The Maltese Poodle Mix, or Maltipoo, is a designer dog, resulting from crossbreeding a Maltese and Poodle.
Origin of the Maltese Poodle Mix
Prior to delving into the origin of the Maltese Poodle Mix, let’s start with the parents.
History of the Poodle
Contemporary poodles are pampered pets. But, their ancestors were bred to become retrievers. A scant number are still used by hunters for “gun dogs”. Not only is the Standard Poodle among the oldest purebred dogs, it professes to be the elder of the breeds three sizes – standard, miniature and toy.
Poodles aren’t French! Although the breed’s true history was muddled in the annals of time, common consensus has it that Germany was the Poodle dog’s first habitat.
France did choose the Poodle as their national dog, which may contribute to the erroneous belief that France was their point of origin. Countries also desiring claim to Poodle-dog-fame were: Rome, Asia, Ancient Egypt and Russia.
It is also hypothesized that Poodles come from the Swedish Spitz breed, The Poodle has also been linked with the ancient Tibetan Terrier.
History of the Maltese
Polar opposite of the Poodle, Maltese dogs were born to be privileged. Because this breed has been traced back about 8,000 years, its origin is convoluted. Ancients from Rome and Greece contend the Maltese was first born on the Island of Malta.
The Maltese stems from the Melitaie dog, which is a seriously old breed. (Melitaie was the archaic name for Malta.)
Judging by artifacts, recovered from Fayum, Egypt, ancient Egyptians worshipped the Maltese dog. Alleged to have healing powers, people put the Maltese on their chest or stomach to provide for their eventual comfort. It was dubbed “the comforter”.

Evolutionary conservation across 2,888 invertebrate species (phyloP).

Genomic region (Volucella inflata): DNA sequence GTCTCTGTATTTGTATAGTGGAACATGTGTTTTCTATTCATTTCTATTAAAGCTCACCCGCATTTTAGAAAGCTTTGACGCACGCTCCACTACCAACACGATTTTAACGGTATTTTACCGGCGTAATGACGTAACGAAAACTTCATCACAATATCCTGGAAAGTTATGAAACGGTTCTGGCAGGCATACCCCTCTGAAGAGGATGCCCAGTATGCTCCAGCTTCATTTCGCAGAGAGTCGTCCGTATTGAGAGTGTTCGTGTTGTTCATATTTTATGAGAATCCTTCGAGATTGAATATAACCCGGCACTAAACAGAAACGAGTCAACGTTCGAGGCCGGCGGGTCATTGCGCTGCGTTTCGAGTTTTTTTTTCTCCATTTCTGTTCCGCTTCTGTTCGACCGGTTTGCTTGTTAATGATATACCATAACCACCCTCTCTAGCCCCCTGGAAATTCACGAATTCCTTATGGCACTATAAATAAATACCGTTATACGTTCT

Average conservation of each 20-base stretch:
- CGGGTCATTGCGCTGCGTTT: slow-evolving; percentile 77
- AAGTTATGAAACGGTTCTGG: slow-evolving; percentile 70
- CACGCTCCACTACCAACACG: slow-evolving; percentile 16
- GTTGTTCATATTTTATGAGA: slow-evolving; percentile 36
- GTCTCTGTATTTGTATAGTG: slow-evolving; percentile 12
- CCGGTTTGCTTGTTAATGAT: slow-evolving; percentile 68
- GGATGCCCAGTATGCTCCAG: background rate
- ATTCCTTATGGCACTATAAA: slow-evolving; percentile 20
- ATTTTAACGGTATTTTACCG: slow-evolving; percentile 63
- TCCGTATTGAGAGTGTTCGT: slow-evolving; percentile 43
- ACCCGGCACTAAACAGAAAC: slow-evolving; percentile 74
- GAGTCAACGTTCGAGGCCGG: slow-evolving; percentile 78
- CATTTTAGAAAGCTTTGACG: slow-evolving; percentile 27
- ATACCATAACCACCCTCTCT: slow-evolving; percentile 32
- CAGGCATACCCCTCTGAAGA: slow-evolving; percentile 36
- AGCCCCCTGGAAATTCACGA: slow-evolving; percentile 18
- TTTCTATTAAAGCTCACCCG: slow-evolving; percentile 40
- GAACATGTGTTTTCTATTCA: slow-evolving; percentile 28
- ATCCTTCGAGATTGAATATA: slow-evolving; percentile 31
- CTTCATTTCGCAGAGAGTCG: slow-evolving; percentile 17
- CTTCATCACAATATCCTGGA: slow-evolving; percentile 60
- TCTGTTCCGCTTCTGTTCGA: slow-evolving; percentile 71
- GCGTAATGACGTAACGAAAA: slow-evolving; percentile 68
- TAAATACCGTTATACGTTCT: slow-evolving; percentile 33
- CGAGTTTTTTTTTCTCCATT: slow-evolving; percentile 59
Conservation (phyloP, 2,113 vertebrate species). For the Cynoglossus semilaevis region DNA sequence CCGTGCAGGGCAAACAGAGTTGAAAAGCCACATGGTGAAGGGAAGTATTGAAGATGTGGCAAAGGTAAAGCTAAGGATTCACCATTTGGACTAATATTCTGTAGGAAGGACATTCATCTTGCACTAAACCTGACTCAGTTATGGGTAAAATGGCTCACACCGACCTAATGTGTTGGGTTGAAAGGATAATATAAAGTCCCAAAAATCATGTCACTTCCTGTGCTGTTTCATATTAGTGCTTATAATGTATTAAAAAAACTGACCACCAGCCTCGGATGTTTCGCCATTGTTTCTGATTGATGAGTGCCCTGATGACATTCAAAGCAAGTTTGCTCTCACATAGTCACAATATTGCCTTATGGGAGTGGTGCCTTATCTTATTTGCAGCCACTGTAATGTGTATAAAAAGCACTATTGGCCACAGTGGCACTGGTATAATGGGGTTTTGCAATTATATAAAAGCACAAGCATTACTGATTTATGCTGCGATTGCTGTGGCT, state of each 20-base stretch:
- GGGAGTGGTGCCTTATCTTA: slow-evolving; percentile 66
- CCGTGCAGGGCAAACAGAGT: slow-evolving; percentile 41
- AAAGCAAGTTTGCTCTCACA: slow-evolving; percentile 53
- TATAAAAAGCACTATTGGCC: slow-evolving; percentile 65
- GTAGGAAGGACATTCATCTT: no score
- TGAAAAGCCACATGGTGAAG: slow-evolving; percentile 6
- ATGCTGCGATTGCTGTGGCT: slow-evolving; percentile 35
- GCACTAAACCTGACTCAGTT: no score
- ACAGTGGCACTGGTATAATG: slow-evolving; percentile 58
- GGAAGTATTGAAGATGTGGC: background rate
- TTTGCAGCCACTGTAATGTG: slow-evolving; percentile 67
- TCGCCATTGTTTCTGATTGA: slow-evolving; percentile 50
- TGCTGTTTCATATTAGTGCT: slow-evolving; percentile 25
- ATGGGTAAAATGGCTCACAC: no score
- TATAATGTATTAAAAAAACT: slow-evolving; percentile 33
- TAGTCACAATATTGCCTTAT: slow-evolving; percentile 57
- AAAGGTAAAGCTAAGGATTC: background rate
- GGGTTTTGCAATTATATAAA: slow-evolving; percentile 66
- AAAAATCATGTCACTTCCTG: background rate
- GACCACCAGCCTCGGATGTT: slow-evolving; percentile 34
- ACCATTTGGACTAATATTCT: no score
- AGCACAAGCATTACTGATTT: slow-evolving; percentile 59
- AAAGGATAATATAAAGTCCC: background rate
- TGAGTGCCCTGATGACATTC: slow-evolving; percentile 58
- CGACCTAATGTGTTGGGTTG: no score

History of the Maltese Poodle Mix
Born and bred in the USA, the Maltese Poodle mix aka Maltipoo, was specifically intended to become a companion dog. Sweet like Sunday morning, the Maltipoo never meets a stranger.
This hybrid was also intended to be hypoallergenic, with minimal shedding. Again, crossbreeding a Poodle and Maltese resulted in an offspring that reached its highest potential.
The Malipoo is a textbook dog for apartment and condo dwellers with tiny yards or newbie pet parents who want an indoor dog.
Appearance of Maltese Poodle Mix
The Maltese dog is always pure white, while Poodles come in several colors. Maltipoo coat colors vary – from pristine white, apricot and gray to silver or tan – depending upon the Poodle’s color.
Like its color, the texture of a Maltipoo’s coat fluctuates from soft and straight, like the Maltese, to tight fluffy curls, like the Poodle, or a wiry, wavy mixture of both parents. Although nominal shedders, their coat is prone to matting. They need regular grooming.
The Maltese Poodle mix weighs between 5-15 pounds. Height ranges from 8-14 inches.
Total Body Appearance
Like human babies, the overall appearance of hybrids hinge on whether they bear more resemblance to the father or the mother. Yet, in this case, Poodles and Maltese dogs are similar in appearance, so that their hybrid puppies are easily identifiable.